I recently upped the ante a bit and ventured to Nepal to do the renowned Anna Purna Circuit. This three week trek, also very popular amongst Europeans, goes to 17,761 feet at Thorung La Pass. Until doing the Anna Purna Circuit, the highest I had ever been was Mount Whitney, which stands 14,494 feet and is a side trail off the Pacific Crest Trail. Thorung La Pass gave me fits (read blog on, just as Mt. Whitney stretched me to the max (read Skywalker–Highs and Lows on the Pacific Crest Trail). Perhaps for that reason, when I mentioned the Appalachian Trail and Pacific Crest Trail to trekkers in Nepal, there was much greater interest in the latter. Trekking in Nepal and hiking in the American West both offer a greater level of uncertainty, higher elevations, and a generally more rugged milieu. Not coincidentally, both attract more independent-minded, risk-prone participants. To each his own.

But again, both the Appalachian Trail and Pacific Crest Trail are potentially effective antidotes to the widespread anti-Americanism of the last decade. I was very heartened that so many Camino de Santiago pilgrims and Anna Purna trekkers showed such interest in our two great national scenic trails. The Camino de Santiago and the Anna Purna Circuit are like the United Nations on foot with the widest possible variety of international participation. It would be great if the Appalachian Trail and Pacific Crest Trail could also develop such a widespread international flavor.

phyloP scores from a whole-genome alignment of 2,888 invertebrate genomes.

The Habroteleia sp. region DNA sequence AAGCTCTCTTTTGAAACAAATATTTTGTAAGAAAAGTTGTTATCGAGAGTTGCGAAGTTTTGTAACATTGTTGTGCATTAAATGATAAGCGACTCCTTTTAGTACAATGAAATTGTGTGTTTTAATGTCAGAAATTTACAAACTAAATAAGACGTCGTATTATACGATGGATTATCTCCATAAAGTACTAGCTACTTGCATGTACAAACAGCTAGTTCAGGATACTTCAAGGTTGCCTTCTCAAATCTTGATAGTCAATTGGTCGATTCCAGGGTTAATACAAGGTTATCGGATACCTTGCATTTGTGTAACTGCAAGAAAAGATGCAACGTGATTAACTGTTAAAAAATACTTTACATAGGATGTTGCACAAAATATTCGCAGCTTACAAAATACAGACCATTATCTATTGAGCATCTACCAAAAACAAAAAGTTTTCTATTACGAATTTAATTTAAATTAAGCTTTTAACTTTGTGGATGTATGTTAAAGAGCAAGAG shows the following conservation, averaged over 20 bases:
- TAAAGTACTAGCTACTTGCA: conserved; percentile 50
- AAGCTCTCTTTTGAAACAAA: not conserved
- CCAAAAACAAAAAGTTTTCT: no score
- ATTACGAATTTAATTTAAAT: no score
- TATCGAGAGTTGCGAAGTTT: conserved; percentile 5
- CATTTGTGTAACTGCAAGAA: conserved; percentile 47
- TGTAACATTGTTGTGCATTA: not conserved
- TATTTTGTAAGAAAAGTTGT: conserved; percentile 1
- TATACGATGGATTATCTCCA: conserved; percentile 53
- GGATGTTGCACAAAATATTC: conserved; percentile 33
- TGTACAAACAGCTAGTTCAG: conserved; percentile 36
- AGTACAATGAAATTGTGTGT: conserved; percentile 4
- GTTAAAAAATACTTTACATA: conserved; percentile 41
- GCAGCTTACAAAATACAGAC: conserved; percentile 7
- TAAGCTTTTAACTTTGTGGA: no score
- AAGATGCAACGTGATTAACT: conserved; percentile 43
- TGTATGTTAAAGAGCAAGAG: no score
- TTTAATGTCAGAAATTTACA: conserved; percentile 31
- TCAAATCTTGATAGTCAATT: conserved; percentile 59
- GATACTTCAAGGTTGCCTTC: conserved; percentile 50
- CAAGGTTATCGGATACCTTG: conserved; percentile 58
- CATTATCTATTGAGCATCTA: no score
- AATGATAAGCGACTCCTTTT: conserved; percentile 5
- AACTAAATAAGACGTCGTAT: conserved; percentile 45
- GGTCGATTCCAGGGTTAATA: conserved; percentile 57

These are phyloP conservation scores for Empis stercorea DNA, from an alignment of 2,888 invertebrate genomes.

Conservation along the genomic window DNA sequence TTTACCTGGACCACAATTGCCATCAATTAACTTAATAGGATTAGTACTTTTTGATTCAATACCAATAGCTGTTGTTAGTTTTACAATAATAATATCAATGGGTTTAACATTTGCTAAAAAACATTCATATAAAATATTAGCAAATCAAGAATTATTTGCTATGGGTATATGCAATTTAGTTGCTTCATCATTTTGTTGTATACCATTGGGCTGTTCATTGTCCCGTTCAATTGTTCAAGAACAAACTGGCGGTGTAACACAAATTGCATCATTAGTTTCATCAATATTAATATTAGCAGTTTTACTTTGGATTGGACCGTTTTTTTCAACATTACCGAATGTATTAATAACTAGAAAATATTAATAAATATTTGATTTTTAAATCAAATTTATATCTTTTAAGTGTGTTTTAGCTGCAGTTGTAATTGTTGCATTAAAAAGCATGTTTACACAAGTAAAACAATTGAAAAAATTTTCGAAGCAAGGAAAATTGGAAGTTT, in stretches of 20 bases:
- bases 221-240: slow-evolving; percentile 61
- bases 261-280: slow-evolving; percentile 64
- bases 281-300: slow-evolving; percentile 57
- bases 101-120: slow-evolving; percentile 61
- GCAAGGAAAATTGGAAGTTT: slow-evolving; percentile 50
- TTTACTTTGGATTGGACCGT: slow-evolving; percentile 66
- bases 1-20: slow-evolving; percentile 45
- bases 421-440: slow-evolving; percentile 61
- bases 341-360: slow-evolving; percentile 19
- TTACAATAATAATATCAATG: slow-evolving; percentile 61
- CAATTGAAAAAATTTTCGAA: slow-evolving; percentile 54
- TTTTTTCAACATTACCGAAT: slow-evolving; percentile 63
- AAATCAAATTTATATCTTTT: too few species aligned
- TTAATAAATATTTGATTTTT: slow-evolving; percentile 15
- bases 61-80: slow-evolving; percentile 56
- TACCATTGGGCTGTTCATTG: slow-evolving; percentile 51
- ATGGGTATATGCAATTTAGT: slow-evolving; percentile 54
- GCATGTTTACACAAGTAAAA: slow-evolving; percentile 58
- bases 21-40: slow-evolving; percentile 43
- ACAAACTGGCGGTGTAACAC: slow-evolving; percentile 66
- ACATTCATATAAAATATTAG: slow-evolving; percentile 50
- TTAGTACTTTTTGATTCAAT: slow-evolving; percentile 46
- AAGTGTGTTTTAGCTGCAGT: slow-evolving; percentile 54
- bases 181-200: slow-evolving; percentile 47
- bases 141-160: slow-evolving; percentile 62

Bill Walker is the author of Skywalker–Close Encounters on the Appalachian Trail (2008), as well as Skywalker–Highs and Lows on the Pacific Crest Trail (2010). His most recent book is The Best Way–El Camino de Santiago (2012). Walker, who is just shy of 7-feet tall, is currently working on a book on the subject of height.


  1. As a European I’ve always detested the banal anti-Americanism of many of my compatriots, how can I hate a country that’s given me Charlie Parker, Jack Kerouac and the Appalachian Trail? Loving your AT book, one day I’ll walk it!

    • Thanks for that considered remark. Yes, we do have our warts, no two ways about it. As I wrote in ‘The Best way–El Camino de Santiago’ “I’m American to the core. So please forgive me if I say some foolish things when I’m overseas. It’s my birthright.” But we generally mean well. And the Camino is a great place for all the nationalities to commingle.

    • Good for you, Martin, for rising above it. Usually hating anything reveals more about the hater than the person or thing hated.